By the way things are going, hitting $1.9 billion in revenue again in 2022 looks highly feasible. After being forced to streamline operations in 2020 and 2021, margins could expand in 2022 as well.

Buying Below IPO And Privatization Price

Life Time Group recently went public again at a price of $18 a share. The company raised about $702 million to help pay down its ~$2.4 billion in debt and run operations.

At the time of this article, the company has a market capitalization of about $3.25 billion, or about 19% below where it went private in 2015 and 6% below its IPO price. In other words, if I buy now, I get to invest below where private equity titan, TPG invested. That’s hard to do.

Although having $2.4 billion in debt is a lot, it’s not so much now that LTH has $702 million in cash from the IPO plus the ~$100 million in cash it already had on its balance sheet. Just imagine having a $2.4 million mortgage and $802,000 in cash or a $240,000 mortgage and $82,000 in cash. Totally manageable, especially if cash flow / rent is improving.

Personally, I’m willing to buy LTH in the $16.50-$17 range. I believe people will come rushing back to its wellness centers in 2022. The company trades at almost half the EV of Planet Fitness, the “gorilla” in the space which has performed decently. With 120,000 – 150,000 square feet of indoor space, these wellness centers feel much safer than getting on a plane packed with people.

$800+ million in cash also buys LTH the time to wait for a recovery and improve operations. But of course, the company could falter if we see another big COVID surge that keeps people away. If that’s the case, our healthcare system might collapse if we pack on another average 29 pounds in 2022.

More than anything, people want to socialize and get fit again. It doesn’t matter how much money we have if we don’t have our health.

One Final Dot To Connect

Yelp recently published its Q3 2021 Economic Average report, which investors should read. The below passage stands out:

In Q3 2021, consumer interest on Yelp increased above Q3 2020 levels for bowling (up 116%), waterparks (up 115%), Axe throwing (up 107%), stadium arenas (up 96%), indoor play centers (up 204%), lasertag (up 77%), and amusement parks (up 70%). This increase illustrates less hesitancy among consumers to participate in activities where the ability to social distance is limited or not possible.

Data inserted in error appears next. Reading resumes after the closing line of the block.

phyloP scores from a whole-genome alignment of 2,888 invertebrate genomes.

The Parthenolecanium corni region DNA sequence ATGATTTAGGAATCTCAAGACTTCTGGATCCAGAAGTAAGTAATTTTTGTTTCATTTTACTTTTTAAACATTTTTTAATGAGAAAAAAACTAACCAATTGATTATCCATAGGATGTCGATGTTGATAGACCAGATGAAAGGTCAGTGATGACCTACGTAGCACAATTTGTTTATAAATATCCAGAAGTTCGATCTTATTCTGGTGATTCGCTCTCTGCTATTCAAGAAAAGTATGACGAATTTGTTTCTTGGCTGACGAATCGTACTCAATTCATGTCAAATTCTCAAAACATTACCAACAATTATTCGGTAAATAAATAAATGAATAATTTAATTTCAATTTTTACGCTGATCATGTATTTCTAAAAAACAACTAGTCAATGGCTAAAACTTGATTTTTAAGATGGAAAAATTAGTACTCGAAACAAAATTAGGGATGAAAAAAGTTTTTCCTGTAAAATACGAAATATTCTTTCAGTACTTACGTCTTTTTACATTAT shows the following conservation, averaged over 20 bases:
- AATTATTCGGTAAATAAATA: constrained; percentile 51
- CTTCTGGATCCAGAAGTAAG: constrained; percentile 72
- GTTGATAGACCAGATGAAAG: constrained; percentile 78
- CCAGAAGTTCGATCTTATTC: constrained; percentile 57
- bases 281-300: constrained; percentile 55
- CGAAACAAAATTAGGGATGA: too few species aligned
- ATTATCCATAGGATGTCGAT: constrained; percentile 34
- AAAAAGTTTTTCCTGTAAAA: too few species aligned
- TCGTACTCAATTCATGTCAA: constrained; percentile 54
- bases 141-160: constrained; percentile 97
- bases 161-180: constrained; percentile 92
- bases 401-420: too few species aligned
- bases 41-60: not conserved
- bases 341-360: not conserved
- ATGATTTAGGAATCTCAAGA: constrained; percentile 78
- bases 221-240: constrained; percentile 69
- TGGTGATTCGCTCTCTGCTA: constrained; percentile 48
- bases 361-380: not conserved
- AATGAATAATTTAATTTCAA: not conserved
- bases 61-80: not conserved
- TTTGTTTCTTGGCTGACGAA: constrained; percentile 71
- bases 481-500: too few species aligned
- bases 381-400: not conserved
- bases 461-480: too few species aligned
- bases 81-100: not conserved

After a year of home and outdoor workouts growing in popularity, gym and fitness classes are back on the rise. In Q3 2021, pilates (up 54%), pole dancing classes (up 56%), aerial fitness (up 74%), yoga (up 41%), barre classes (up 42%), and saunas (up 55%) all surpassed Q3 2020 consumer interest levels.

Ah hah! So the 70+-year-olds dining indoors at my club are a good indicator after all.

Management Can’t Wait To Tell Us Something Good

Calendar Q3 ended on September 30. Therefore, health and fitness companies who have yet to report their calendar Q3 numbers will likely report a strong rebound in earnings. In other words, the earnings inflection point for health and fitness companies looks to be in 2H2021. And earnings should only get stronger in 1H2022.

Given LTH just went public on Oct 7, 2021, it’s in a quiet period until mid-November 2021. A quiet period is when management cannot speak to the public about the business. The rule avoids giving analysts, journalists, certain registered investment advisors, private investors, and portfolio managers an unfair advantage.

But as someone who always tries to connect the dots and predict the future to build wealth, it sure seems like management will have some good things to say once its quiet period is over.

I’d love to hear feedback from you on the negatives of investing in health and fitness stocks and LTH in particular. The more negative the feedback the better. Do you have any other health and fitness stock ideas?

Again, this post is not investment advice. And in case you’re wondering, I have no affiliation with LTH. If you are new to Financial Samurai, you can read the below posts to get a better idea of how I think and invest. I almost always put real money to work, otherwise, everything is just pointless jibber jabber.

Related posts:

Liquid Courage: The Biggest Benefit Of Cash (why cash is not trash and mentioned Chinese internet stocks)

How To Predict A Stock Market Bottom Like Nostradamus (thought process on buying stocks aggressively in March 2020)

The COVID Variant Investment Thesis (thought process if there is another variant surge)

Health And Fitness Stocks: The Last Reopening Trade is written by Financial Samurai for